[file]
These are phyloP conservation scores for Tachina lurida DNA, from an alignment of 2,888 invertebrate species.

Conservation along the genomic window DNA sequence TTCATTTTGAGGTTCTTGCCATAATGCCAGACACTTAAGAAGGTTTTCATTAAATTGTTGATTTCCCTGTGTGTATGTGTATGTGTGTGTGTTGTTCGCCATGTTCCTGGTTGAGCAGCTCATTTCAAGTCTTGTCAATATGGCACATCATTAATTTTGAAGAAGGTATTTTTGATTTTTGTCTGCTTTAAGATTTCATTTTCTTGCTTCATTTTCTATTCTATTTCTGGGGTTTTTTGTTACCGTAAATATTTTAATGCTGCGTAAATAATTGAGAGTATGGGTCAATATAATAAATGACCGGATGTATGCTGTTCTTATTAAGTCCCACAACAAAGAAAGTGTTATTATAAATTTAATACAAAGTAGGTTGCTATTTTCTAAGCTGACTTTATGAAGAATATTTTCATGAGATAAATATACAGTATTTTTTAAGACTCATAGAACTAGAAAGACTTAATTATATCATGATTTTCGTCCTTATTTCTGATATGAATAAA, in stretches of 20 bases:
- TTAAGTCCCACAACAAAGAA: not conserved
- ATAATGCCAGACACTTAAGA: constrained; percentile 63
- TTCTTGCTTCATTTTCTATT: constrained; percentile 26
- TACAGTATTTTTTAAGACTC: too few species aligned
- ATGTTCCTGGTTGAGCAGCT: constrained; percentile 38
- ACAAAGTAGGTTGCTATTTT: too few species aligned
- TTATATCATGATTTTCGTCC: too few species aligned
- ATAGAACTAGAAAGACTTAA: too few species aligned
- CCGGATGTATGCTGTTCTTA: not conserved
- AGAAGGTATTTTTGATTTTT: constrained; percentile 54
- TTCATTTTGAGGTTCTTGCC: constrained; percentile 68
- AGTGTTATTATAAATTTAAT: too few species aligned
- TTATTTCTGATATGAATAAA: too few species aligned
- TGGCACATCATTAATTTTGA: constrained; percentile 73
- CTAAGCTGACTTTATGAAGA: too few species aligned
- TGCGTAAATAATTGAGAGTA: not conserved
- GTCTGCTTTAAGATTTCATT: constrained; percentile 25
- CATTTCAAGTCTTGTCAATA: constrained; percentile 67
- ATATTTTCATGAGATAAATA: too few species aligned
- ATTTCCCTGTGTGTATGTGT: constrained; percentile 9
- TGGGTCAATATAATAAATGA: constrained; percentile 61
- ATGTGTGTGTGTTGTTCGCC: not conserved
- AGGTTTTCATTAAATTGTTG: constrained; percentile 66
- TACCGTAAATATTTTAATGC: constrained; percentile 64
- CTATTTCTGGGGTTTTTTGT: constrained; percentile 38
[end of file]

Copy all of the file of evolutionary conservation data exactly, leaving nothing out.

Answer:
These are phyloP conservation scores for Tachina lurida DNA, from an alignment of 2,888 invertebrate species.

Conservation along the genomic window DNA sequence TTCATTTTGAGGTTCTTGCCATAATGCCAGACACTTAAGAAGGTTTTCATTAAATTGTTGATTTCCCTGTGTGTATGTGTATGTGTGTGTGTTGTTCGCCATGTTCCTGGTTGAGCAGCTCATTTCAAGTCTTGTCAATATGGCACATCATTAATTTTGAAGAAGGTATTTTTGATTTTTGTCTGCTTTAAGATTTCATTTTCTTGCTTCATTTTCTATTCTATTTCTGGGGTTTTTTGTTACCGTAAATATTTTAATGCTGCGTAAATAATTGAGAGTATGGGTCAATATAATAAATGACCGGATGTATGCTGTTCTTATTAAGTCCCACAACAAAGAAAGTGTTATTATAAATTTAATACAAAGTAGGTTGCTATTTTCTAAGCTGACTTTATGAAGAATATTTTCATGAGATAAATATACAGTATTTTTTAAGACTCATAGAACTAGAAAGACTTAATTATATCATGATTTTCGTCCTTATTTCTGATATGAATAAA, in stretches of 20 bases:
- TTAAGTCCCACAACAAAGAA: not conserved
- ATAATGCCAGACACTTAAGA: constrained; percentile 63
- TTCTTGCTTCATTTTCTATT: constrained; percentile 26
- TACAGTATTTTTTAAGACTC: too few species aligned
- ATGTTCCTGGTTGAGCAGCT: constrained; percentile 38
- ACAAAGTAGGTTGCTATTTT: too few species aligned
- TTATATCATGATTTTCGTCC: too few species aligned
- ATAGAACTAGAAAGACTTAA: too few species aligned
- CCGGATGTATGCTGTTCTTA: not conserved
- AGAAGGTATTTTTGATTTTT: constrained; percentile 54
- TTCATTTTGAGGTTCTTGCC: constrained; percentile 68
- AGTGTTATTATAAATTTAAT: too few species aligned
- TTATTTCTGATATGAATAAA: too few species aligned
- TGGCACATCATTAATTTTGA: constrained; percentile 73
- CTAAGCTGACTTTATGAAGA: too few species aligned
- TGCGTAAATAATTGAGAGTA: not conserved
- GTCTGCTTTAAGATTTCATT: constrained; percentile 25
- CATTTCAAGTCTTGTCAATA: constrained; percentile 67
- ATATTTTCATGAGATAAATA: too few species aligned
- ATTTCCCTGTGTGTATGTGT: constrained; percentile 9
- TGGGTCAATATAATAAATGA: constrained; percentile 61
- ATGTGTGTGTGTTGTTCGCC: not conserved
- AGGTTTTCATTAAATTGTTG: constrained; percentile 66
- TACCGTAAATATTTTAATGC: constrained; percentile 64
- CTATTTCTGGGGTTTTTTGT: constrained; percentile 38